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Gold is often touted as a means of hedging against inflation – a risk that is most important to investors right now.
But gold doesn’t live up to the hype. According to historical data, his balance sheet was mottled.
An inflation-proof investment would generally increase with the rapid rise in consumer prices. However, gold has provided negative returns for investors during some of the highest inflationary periods in the US in recent times
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Investors worried about rising consumer prices should consider other asset classes instead, said Amy Arnott, portfolio strategist at Morningstar.
“Gold is really not a perfect hedge,” says Arnott, who has analyzed the returns of various asset classes during times of above-average inflation.
“If inflation rises, there is no guarantee gold will generate above-average returns,” she said.
For example, gold investors lost an average of 10% from 1980 to 1984 when the annual inflation rate was around 6.5%, according to Arnott’s analysis.
(The Federal Reserve tries to keep inflation at around 2% a year.)
Similarly, gold achieved a negative return of 7.6% from 1988 to 1991, a time when inflation was around 4.6%.
However, investors gained from 1973 to 1979, when the annual inflation rate averaged 8.8%. Gold returned a whopping 35%.
The mixed balance sheet suggests that investors worried about inflation would take a risk by using gold as a hedge in their portfolio.
Gold’s correlation to inflation has been relatively low at 0.16 for the past half century, Arnott said. (This metric shows how closely gold and inflation go together. A correlation of 0 means there is no relationship, while a correlation of 1 means they are in harmony.)
“I wouldn’t buy it just because you think inflation is coming,” said Michael McClary, chief investment officer for Valmark Financial Group in Akron, Ohio.
Other inflation options
Instead, investors might consider increasing the allocation to four asset classes: stocks, inflation-linked treasury stocks (known as TIPS), real estate investment trusts, and commodities (e.g. oil) for better inflation protection, McClary said.
Consider a portfolio that is 60% equity and 40% fixed income (i.e., bonds and investments).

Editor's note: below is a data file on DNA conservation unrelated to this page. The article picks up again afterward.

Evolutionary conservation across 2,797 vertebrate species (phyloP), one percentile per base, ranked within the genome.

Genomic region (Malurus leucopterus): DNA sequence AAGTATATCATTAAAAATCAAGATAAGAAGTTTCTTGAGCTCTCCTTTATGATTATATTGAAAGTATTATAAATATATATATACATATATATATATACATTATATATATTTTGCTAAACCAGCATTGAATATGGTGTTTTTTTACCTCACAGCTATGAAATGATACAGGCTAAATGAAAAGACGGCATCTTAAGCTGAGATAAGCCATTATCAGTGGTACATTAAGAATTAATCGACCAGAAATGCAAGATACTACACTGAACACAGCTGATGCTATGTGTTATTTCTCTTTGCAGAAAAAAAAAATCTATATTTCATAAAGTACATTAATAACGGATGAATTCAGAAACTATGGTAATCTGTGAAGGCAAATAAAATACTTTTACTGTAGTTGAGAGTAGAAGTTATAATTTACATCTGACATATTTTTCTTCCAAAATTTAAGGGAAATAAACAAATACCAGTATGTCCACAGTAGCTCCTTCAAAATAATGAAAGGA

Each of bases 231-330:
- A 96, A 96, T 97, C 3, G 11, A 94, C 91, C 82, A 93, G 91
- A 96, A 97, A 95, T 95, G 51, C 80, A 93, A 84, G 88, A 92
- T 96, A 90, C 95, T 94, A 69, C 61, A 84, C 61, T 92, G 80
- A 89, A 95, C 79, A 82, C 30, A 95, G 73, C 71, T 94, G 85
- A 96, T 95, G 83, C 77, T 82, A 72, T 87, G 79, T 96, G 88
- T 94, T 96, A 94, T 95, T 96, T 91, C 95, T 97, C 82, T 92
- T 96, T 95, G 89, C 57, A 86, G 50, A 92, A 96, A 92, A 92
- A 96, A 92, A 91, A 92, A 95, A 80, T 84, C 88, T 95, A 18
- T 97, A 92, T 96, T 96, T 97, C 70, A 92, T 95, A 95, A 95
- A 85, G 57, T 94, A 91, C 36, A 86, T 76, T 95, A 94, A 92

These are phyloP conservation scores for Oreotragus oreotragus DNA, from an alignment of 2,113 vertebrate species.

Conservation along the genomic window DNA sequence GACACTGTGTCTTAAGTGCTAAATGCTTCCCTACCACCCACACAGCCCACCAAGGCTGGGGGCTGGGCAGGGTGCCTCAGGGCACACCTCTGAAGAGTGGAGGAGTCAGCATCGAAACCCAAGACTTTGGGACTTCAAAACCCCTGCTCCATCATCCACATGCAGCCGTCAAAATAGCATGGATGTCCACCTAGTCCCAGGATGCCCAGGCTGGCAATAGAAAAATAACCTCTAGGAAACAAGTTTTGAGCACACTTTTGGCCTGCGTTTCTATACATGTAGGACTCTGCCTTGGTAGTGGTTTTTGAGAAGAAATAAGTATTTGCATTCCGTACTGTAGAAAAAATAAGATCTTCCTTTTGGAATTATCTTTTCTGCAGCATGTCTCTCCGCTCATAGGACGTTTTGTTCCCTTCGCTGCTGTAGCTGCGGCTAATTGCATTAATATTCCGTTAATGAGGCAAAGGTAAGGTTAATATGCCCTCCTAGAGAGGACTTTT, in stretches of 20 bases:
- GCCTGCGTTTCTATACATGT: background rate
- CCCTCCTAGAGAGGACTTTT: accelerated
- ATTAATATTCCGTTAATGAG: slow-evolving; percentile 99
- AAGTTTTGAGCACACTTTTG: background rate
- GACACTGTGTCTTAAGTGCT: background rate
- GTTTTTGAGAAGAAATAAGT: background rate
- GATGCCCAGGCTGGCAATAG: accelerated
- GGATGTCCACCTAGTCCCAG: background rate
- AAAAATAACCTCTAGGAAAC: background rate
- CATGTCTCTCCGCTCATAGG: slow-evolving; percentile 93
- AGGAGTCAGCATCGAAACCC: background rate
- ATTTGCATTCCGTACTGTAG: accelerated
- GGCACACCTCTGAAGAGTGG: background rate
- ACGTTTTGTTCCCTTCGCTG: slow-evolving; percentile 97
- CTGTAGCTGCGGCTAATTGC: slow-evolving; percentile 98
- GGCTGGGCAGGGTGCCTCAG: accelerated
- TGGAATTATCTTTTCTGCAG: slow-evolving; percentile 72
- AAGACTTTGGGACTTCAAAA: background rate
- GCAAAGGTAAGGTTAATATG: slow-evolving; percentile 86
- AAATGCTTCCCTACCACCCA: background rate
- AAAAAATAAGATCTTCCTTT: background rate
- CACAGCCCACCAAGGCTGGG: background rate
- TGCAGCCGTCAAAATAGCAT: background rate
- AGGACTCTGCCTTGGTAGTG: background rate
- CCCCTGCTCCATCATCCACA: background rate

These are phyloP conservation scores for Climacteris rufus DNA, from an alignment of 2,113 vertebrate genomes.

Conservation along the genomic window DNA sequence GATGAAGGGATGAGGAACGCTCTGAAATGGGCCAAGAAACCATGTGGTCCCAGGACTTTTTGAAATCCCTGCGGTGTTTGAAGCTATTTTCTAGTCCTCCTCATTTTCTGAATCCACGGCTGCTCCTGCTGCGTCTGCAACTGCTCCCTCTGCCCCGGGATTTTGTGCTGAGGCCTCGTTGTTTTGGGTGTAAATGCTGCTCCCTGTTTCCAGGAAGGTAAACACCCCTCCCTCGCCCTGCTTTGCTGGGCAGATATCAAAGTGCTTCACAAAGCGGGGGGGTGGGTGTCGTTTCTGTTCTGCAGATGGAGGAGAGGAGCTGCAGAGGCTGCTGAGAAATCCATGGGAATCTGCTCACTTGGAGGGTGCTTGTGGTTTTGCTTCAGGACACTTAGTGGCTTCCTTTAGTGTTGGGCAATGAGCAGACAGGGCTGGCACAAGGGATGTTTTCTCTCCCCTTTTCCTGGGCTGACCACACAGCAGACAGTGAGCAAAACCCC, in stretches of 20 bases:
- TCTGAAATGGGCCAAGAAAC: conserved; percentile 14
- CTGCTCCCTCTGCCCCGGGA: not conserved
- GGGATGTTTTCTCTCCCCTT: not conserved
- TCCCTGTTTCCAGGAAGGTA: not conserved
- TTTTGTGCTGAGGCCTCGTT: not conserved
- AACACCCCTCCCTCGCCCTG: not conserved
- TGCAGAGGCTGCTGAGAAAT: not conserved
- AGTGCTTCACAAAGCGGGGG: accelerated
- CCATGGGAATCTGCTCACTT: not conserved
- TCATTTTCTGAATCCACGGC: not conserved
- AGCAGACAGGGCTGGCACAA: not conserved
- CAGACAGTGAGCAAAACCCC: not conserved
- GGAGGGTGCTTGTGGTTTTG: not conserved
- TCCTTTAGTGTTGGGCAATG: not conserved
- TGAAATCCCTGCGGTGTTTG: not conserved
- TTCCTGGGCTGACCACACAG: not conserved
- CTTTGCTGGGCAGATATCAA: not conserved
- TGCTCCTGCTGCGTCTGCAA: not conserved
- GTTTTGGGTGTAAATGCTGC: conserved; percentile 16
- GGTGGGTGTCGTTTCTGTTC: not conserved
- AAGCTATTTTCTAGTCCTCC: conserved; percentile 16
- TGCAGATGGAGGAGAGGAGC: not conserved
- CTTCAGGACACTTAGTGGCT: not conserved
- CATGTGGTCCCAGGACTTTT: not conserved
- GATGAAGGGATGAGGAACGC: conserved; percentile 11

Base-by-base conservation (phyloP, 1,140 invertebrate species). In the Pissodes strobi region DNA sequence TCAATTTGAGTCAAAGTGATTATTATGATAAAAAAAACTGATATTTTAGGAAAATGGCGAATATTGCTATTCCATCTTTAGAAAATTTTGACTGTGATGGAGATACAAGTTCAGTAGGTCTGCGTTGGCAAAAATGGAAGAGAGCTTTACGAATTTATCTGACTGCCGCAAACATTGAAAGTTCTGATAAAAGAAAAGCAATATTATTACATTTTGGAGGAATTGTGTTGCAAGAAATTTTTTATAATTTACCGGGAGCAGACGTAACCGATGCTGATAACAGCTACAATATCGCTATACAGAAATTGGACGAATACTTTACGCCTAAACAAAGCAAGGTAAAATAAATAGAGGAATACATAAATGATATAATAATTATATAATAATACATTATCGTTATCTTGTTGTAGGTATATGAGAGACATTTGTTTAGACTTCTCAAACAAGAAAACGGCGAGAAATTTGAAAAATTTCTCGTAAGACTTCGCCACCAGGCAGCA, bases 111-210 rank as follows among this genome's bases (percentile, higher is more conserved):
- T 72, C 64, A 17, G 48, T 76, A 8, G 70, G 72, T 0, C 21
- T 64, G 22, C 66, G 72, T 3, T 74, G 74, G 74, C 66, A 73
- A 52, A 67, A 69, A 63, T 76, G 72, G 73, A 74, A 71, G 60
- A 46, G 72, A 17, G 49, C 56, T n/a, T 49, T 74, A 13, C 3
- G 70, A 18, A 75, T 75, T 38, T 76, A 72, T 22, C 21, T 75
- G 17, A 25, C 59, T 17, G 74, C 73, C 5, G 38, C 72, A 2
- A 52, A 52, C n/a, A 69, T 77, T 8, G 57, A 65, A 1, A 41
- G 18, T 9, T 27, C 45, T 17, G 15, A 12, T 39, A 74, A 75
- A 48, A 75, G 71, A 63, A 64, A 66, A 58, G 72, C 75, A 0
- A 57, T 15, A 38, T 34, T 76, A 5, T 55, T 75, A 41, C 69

An inflation-linked portfolio could allocate 5 to 15% of the stock bucket to REITs and commodities, McClary said. (Mutual funds or exchange-traded funds invest in a wide range of each.) The fixed income portion could have a 25 percent allocation in TIPS, he said.
According to Arnott’s analysis, these asset classes have a more consistent track record than gold during periods of inflation.
REITs, for example, achieved returns of 11.5%, 20.4% and 9% in 1973-79, 1980-84 and 1988-91. Commodities returned 19.4%, 2.3% and 21% over the same period.
Of course, these analyzes looked at periods of less than five years. Gold’s long-term balance sheet – spanning several decades – is more in line with its reputation for protecting against inflation.
“In the long run, gold should hold its value against inflation. But in shorter periods of time it may or may not be a good hedge,” said Arnott.
Inflation rose 4.2% yoy in April, the fastest acceleration since 2008.
Of course, while consumer prices have risen in the short term, inflation will not necessarily last. Most Wall Street economists assume it will only be temporary. However, in a non-consensual forecast, Deutsche Bank warned that rising inflation could be a global “time bomb”.
And investors might see gold as a beneficial asset class despite the inflationary argument. For example, proponents often view the asset as a safe haven in times of turmoil.
Gold proved resilient during the market flight in the early days of the Covid pandemic. The S&P 500 stock index lost 34% from its February 19 high to its March 23 low last year. The SPDR Gold Shares Fund only lost 3.6% over the same period.
Investors whose gold investment thesis is intact regardless of inflation shouldn’t necessarily change their allocation given its mixed track record, McClary said.